Newswise — Families who provide care though New Jersey’s Division of Child Protection and Permanency (DCP&P) to the approximately 6,000 children separated from their biological parents face unique challenges. Stress resulting from separation and loss, medical conditions, changes in household dynamics, ever-changing schedules and struggles with relationship building can affect the entire family.

To help ease the mental health burden of resource families, the Rutgers University Behavioral Health Care (UBHC) Call Center and the New Jersey Department of Children and Families have launched the Resilience for Resource Families Peer Support Program to provide an empathetic ear and guidance for foster, kinship and adoptive families.

By calling the confidential helpline (844-747-6407), resource families can speak to a peer counselor – an experienced resource family parent or former DCP&P employee trained in UBHC’s nationally renowned “Reciprocal Peer Support” model – who can help alleviate the emotional burden that accompanies caring for children who are separated from their parents. They will also receive assistance, such as care assessments with licensed clinicians; invitations to resilience-building events; crisis intervention; and connections to a vetted network of statewide resources. Parents struggling with vicarious trauma or caregiver burnout may be referred to a licensed clinical professional or a network of therapists. Callers will receive follow-up contact from peer counselors for as long as they need.

“We say this helpline is ‘Committed to Support’ resource families,” says Cherie Castellano, who directs the program at UBHC. “These parents struggle with the paradox of having responsibility for a child’s care but little control over the outcomes.”

Starting in June, program staff will begin calling the approximately 4,000 active resource families to educate them about the program. 

“Our mission is to help families succeed and enjoy happy and healthy futures,” says Allison Blake, New Jersey Department of Children and Families commissioner. “That means taking care of parents as well as children. This helpline will help strengthen resource homes by giving these caring parents a place to turn when feeling overwhelmed.”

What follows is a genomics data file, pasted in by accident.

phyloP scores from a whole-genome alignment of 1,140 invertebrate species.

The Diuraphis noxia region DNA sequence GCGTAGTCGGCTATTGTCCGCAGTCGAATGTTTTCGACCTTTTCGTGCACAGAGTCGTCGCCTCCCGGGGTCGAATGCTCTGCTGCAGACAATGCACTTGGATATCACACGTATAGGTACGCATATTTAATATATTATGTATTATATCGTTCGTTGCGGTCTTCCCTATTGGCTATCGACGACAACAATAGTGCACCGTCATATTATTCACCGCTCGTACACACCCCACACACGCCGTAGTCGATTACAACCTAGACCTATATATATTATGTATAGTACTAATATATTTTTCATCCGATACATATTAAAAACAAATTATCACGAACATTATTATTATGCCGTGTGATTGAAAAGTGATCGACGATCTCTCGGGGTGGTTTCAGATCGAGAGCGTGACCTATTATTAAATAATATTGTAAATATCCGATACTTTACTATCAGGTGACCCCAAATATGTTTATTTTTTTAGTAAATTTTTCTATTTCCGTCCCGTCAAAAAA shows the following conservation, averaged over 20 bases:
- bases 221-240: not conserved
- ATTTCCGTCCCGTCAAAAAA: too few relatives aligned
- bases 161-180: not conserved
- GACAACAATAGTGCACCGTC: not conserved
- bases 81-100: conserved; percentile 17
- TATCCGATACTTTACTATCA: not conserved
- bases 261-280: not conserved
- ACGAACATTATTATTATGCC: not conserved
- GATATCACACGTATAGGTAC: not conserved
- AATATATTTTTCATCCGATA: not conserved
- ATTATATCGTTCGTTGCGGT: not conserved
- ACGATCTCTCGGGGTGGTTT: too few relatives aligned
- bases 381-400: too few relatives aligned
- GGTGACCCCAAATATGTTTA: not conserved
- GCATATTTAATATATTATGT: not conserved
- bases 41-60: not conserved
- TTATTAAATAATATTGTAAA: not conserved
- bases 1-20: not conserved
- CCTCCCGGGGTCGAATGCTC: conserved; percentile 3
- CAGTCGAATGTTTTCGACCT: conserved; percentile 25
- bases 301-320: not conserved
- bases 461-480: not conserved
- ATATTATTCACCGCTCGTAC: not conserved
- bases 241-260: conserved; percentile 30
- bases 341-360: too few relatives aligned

Peer counselor Phyllis DiNardi of Manalapan, who has been a foster parent to 48 children over six years, understands how stressors – such as lack of communication and scheduling issues – can quickly erode the fortitude of even the most dedicated resource parent. Then, there’s the emotional toll. “It’s a big loss when children leave your home – whether they have been with you a few years, months or even just weeks,” she says.

Families as a whole need support, says program volunteer Patti Franchino, who has been a resource parent to six children over seven years. “When you take a child into your home, you never fully know their backgrounds and you sometimes experience tension from the biological family,” says the Roseland mother of two adopted children who has legal guardianship of a third. “You love these children and make them feel a part of your family for the period of time they are with you, but that puts a lot on your own children who form bonds with people who eventually will leave.”

Franchino and DiNardi consider themselves fortunate: They have spouses, family members and other resource families to turn to when times get tough. They decided to work for the program because they realize others might not have the same system of support. “Sometimes you feel like you can’t do this anymore,” says DiNardi. “But after talking with someone who understands and getting it off your chest, you acquire the strength to put all that stuff aside and remember that you are doing this for the children.”